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Adoption is Hard (or Why I was Watching Buffalo Videos Today)


In hindsight it’s easy to see the signs that today was going to be a difficult day.  For starters, instead of bringing his usual stuffed dog to breakfast, my son brought his buffalo.  After I put the baby down for his morning nap I noticed some books were missing from the bookshelf.  They were my Native American books.  I found them on the end table where I guess my son had put them after thumbing through them.  Then after doing a couple puzzles together (the usual- dinosaurs, jedis, Spiderman) he got down his big brother’s puzzle of the United States.  I knew it would be tough (60 pieces for a 4 year-old is a bit of a stretch), but we sat down to do it together.  As we assembled the puzzle Danny quietly asked, “Where the other Indian boys, Mommy?”  I wasn’t sure how to respond, but over the course of finding the right spots for those 60 pieces he repeated the same question in different ways while I tried out different answers.  Finally when we got to the South Dakota piece I said, “This is where the reservation is for the people in your tribe.”  He said, “I from there?”  I tried to explain how he was born in Nebraska, his birth family lives just 15 minutes from us, but his tribe is in South Dakota.  That’s when he broke.  My precious son who has been with me since he was just a few days old sobbed, “I can’t find my family.  I can’t find my family.”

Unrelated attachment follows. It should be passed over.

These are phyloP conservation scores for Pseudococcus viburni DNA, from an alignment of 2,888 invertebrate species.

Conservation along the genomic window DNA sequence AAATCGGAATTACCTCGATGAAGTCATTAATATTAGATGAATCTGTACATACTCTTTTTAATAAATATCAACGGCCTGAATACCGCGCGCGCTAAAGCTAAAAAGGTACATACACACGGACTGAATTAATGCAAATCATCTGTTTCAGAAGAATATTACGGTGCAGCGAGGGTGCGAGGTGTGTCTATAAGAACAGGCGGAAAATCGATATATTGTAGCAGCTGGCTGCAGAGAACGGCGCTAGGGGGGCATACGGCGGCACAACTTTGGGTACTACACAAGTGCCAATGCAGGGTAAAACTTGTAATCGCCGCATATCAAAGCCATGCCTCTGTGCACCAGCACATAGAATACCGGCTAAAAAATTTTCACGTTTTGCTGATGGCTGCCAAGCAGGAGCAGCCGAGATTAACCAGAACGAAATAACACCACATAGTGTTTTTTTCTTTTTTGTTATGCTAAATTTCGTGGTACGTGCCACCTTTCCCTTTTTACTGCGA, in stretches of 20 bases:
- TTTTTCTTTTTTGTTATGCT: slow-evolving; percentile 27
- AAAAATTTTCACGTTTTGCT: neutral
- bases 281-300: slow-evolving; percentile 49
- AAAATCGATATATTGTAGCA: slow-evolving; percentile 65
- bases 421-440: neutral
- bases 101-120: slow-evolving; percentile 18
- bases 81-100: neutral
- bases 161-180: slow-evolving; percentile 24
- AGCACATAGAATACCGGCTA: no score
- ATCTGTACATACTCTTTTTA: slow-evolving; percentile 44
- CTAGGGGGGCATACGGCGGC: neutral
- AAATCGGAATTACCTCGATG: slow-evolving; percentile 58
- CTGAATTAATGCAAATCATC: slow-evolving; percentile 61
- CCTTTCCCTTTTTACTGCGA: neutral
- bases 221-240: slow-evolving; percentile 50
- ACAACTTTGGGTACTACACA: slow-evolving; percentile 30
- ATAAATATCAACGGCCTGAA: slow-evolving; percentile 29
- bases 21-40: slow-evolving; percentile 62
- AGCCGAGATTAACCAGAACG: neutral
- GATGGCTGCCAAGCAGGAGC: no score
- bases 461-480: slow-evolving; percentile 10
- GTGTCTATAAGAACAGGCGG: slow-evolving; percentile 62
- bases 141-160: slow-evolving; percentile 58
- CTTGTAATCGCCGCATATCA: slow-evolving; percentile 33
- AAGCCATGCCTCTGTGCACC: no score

Adoption is hard.

Adoption is a beautiful Plan B when something goes wrong.  Children are supposed to be raised by parents who are ready to love and nurture them.  That isn’t always the way life works.  I have NO doubts about the rightness of Danny’s presence in our life.  He was meant to be with us.  I have so much love and respect for his birth family, but it would not have been a good environment for him to be raised in, especially with some of his unique issues.  And this isn’t just my opinion.  This was the finding of the State of Nebraska who had a representative of his tribe look into the situation to decide what was in his best interest.  Everybody agreed, including his birth mother who has graciously been a supporter of his life with us.  But that doesn’t mean this journey is easy.

In generations past families pretended the adoption never happened.  Transracial adoption doesn’t really allow for that level of denial.  So we do our best to speak positively of our child’s birth culture in ways they can understand.  For Danny I know that has created some tension.  What four year-old boy wouldn’t like to live where they sleep out under the stars, eat buffalo they shot themselves, ride horses, wear beautiful beads and feathers (or just about nothing at all), and spend each day with people who look just like you?  It’s hard to balance the elements of beauty and history in the Native American culture with what reservation life looks like today.

You don’t have to be much of a researcher to find out poverty is high on the reservation. Alcoholism and drug abuse are rampant.  A nonprofit that does work on the reservation of my son’s tribe quotes statistics that say the suicide rate there is the highest in the world.  Did you get that?  In the world.  Infant mortality, school-drop out, rape- all of the percentages are drastically higher than what you’d find outside of the reservation.  The problems are heartbreaking and the solutions are complex.  We randomly met a woman from Danny’s tribe at the State Fair a couple years ago.  She told us to think about adopting Danny just like we think about adopting our son from Liberia- this is a child rescued from a third-world environment.  While I find that a really harsh way of looking at it, I also know I have the benefit of thinking that because I haven’t lived it.